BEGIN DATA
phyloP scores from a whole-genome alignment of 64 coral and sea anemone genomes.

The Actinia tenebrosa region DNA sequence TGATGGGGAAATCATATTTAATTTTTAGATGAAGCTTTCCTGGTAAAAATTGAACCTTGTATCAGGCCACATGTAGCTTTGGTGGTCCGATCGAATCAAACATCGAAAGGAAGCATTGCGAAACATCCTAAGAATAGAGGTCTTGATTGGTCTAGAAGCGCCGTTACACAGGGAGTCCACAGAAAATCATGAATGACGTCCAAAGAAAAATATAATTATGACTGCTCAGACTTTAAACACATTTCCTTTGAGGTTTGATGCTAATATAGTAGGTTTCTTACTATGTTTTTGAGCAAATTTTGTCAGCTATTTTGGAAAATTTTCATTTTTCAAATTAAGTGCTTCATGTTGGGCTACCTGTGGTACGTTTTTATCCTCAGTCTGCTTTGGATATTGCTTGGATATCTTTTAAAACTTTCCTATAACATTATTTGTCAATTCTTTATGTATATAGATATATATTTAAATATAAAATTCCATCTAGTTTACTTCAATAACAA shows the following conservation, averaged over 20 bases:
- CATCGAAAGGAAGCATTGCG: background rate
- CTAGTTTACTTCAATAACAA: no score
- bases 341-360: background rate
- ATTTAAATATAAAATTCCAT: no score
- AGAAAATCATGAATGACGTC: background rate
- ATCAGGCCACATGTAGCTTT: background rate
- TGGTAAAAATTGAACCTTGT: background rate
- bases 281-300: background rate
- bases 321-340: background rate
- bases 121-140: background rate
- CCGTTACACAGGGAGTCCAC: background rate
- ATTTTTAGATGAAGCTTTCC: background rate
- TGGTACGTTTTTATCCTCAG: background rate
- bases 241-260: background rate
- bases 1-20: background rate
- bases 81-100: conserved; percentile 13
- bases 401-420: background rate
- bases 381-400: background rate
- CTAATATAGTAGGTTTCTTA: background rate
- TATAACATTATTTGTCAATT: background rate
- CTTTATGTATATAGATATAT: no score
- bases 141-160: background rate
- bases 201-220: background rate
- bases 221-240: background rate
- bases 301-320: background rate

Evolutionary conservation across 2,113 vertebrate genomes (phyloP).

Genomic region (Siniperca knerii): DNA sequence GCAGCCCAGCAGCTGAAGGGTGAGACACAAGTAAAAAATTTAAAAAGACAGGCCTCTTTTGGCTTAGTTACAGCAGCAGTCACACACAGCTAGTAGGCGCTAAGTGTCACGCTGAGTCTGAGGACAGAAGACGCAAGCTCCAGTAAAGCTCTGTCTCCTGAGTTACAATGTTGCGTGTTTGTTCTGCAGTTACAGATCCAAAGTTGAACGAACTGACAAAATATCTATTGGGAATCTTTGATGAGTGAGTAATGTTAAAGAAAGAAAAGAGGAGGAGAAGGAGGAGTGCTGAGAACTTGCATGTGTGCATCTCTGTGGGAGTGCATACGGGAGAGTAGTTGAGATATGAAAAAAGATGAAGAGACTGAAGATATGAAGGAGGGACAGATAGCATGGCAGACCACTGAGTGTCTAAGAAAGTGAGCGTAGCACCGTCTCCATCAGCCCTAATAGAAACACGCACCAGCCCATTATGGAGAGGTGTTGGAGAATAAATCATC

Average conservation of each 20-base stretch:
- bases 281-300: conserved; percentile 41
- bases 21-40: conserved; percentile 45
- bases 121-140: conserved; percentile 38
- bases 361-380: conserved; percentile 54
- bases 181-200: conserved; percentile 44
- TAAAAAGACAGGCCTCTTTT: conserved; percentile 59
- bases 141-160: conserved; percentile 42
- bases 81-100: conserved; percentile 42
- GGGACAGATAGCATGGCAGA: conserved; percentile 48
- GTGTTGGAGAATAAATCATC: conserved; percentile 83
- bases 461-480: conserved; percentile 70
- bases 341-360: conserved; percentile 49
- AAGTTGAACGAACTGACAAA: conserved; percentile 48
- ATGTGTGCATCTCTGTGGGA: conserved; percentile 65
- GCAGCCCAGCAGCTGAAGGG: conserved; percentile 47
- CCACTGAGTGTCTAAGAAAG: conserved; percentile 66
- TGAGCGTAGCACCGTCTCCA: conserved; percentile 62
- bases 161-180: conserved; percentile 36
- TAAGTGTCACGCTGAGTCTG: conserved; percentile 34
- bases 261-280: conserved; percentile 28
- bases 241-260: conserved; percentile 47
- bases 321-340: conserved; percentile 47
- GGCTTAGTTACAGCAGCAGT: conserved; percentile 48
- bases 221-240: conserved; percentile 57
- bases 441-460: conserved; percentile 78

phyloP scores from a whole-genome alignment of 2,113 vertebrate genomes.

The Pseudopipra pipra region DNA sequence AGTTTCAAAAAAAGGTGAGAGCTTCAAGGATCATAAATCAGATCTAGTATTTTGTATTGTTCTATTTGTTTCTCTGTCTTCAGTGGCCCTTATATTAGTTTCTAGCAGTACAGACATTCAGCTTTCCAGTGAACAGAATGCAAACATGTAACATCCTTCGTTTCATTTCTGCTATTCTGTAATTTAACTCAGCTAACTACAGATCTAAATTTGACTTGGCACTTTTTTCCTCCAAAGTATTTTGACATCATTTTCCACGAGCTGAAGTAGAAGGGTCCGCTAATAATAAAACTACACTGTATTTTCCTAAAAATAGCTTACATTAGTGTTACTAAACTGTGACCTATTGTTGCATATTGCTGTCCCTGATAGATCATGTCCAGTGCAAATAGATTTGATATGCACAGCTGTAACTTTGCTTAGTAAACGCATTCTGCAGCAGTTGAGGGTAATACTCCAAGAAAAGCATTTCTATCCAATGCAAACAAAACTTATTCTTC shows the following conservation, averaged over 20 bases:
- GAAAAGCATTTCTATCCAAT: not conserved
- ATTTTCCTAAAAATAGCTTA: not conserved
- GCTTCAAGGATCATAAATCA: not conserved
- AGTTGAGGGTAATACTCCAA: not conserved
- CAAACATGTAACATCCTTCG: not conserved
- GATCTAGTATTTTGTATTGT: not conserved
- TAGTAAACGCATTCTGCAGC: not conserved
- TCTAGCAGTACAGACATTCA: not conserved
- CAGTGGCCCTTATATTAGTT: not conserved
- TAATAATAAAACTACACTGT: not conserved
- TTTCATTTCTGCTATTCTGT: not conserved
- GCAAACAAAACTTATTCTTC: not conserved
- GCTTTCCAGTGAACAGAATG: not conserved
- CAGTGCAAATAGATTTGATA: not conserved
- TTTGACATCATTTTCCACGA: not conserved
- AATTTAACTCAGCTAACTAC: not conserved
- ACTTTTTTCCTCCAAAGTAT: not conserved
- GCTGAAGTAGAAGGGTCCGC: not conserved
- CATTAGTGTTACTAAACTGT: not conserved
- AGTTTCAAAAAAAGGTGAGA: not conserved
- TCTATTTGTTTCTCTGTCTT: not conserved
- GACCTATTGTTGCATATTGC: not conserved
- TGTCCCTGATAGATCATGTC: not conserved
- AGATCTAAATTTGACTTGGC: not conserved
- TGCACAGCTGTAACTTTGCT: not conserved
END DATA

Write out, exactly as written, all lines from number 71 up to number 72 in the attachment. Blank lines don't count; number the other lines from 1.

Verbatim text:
- CAGTGCAAATAGATTTGATA: not conserved
- TTTGACATCATTTTCCACGA: not conserved